English Heritage says that traditional farm buildings in England are in danger of disappearing.
Traditional farm buildings, which make up the largest single category of England’s listed buildings, are fast disappearing, according to English Heritage’s latest annual audit of the historic environment.
Over half a million traditional farm buildings are believed to exist in England, of which more than 30 000 are listed. But they are under threat from changes in agricultural practices and economic pressures on farmers.
“More people than ever are enjoying the benefits of English Countryside,” said English Heritage commissioner Bill Bryson. Traditional farm buildings enliven the countryside, but “the pace of change to these buildings has never been so great,” he added. They form the biggest category on local authority registers of buildings at risk.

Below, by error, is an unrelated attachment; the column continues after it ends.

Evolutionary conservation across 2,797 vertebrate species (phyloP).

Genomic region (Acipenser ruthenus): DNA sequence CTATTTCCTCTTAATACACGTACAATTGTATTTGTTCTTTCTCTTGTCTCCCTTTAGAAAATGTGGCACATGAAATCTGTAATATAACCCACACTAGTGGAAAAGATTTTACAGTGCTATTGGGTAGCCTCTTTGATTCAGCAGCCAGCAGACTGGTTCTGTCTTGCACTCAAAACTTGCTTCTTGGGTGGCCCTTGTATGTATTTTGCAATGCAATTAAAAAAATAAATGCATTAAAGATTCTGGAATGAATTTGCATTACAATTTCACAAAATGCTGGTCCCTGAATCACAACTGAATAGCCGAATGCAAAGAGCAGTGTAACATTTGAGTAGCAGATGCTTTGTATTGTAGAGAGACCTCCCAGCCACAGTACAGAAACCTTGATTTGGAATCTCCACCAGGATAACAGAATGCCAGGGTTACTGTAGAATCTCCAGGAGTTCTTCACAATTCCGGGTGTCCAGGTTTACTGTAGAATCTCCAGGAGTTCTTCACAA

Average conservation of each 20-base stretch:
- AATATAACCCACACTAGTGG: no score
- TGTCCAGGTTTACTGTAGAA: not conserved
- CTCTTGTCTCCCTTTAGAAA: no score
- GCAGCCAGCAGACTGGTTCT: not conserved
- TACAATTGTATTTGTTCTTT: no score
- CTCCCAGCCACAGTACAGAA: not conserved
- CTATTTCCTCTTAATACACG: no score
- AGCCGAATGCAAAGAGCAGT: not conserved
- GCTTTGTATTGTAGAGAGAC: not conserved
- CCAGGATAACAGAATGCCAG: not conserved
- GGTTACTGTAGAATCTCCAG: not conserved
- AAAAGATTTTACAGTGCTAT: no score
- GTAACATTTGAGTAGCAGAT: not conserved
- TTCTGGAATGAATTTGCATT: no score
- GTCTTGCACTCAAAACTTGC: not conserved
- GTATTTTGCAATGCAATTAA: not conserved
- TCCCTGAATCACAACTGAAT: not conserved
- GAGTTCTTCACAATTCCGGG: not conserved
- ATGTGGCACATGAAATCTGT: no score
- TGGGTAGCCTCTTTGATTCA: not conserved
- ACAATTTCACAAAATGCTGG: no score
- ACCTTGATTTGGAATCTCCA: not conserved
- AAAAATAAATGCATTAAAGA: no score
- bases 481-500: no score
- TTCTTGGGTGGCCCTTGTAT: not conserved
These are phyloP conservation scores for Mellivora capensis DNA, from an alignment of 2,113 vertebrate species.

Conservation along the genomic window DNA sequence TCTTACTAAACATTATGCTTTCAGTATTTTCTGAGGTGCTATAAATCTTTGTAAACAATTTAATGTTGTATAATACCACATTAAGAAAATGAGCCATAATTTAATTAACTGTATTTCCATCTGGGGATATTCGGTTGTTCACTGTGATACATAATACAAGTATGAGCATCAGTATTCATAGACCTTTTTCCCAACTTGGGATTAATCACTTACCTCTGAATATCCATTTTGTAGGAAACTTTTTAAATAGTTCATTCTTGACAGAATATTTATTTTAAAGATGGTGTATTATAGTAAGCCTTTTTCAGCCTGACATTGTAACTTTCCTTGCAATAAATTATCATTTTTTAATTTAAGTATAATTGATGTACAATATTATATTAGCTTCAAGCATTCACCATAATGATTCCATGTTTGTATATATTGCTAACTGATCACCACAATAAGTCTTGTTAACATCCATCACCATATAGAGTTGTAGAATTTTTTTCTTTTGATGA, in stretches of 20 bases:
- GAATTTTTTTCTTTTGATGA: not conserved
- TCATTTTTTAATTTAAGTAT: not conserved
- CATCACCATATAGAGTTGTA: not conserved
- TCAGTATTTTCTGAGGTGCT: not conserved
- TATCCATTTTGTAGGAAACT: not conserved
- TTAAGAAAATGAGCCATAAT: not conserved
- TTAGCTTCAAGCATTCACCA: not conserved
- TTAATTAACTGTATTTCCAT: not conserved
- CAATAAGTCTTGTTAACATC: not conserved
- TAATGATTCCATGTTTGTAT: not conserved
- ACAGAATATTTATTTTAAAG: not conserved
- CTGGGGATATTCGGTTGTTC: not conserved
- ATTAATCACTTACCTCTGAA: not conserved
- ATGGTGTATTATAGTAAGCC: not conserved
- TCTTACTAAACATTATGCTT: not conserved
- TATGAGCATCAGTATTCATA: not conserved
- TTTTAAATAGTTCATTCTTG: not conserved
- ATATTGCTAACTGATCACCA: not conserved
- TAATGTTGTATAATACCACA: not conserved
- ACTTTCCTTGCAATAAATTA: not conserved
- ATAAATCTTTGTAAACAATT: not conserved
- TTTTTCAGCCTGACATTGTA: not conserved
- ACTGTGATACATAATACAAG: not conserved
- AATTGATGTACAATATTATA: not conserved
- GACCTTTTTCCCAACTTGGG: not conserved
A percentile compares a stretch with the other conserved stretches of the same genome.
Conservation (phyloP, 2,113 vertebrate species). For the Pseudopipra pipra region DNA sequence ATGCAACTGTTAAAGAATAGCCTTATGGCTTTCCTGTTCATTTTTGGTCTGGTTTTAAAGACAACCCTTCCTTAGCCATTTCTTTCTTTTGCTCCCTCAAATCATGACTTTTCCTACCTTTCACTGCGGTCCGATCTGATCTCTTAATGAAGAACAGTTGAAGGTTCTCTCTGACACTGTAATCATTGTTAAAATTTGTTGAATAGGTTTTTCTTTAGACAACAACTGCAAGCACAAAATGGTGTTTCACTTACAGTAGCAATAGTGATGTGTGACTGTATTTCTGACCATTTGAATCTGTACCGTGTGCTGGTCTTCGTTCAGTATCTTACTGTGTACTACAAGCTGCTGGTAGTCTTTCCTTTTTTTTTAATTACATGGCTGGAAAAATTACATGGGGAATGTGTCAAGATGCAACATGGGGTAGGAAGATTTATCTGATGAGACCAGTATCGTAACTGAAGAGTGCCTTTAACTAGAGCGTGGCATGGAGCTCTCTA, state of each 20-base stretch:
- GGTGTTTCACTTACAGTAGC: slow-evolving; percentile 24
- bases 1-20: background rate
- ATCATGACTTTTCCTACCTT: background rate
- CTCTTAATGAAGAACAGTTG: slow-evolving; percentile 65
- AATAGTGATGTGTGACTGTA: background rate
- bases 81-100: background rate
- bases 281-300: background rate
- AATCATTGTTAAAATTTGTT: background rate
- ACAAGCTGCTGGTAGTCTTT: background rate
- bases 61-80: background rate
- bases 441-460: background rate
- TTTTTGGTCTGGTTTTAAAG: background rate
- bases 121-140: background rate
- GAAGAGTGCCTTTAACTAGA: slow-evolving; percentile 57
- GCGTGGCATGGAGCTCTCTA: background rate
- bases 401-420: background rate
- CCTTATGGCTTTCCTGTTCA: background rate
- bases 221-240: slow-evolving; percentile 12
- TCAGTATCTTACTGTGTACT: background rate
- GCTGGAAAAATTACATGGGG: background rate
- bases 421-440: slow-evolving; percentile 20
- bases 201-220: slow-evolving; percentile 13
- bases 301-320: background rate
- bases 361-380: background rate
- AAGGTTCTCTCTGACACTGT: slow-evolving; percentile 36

Almost a third of listed barns, wagon, sheds, outhouses and stables have been converted, mostly to residential use. But such conversion can be most damaging if done without care and attention, adds English Heritage, partly as a result of a shortage of craft skills in the countryside.
On the positive side, the report, Heritage Counts 2005, shows that investment in farm building repair pays dividends. Government expenditure of £6.2m in the Lake District National Park saved 655 farm buildings and resulted in the generation of up to £13.m in the local economy. The repair scheme also created up to 30 full time jobs locally.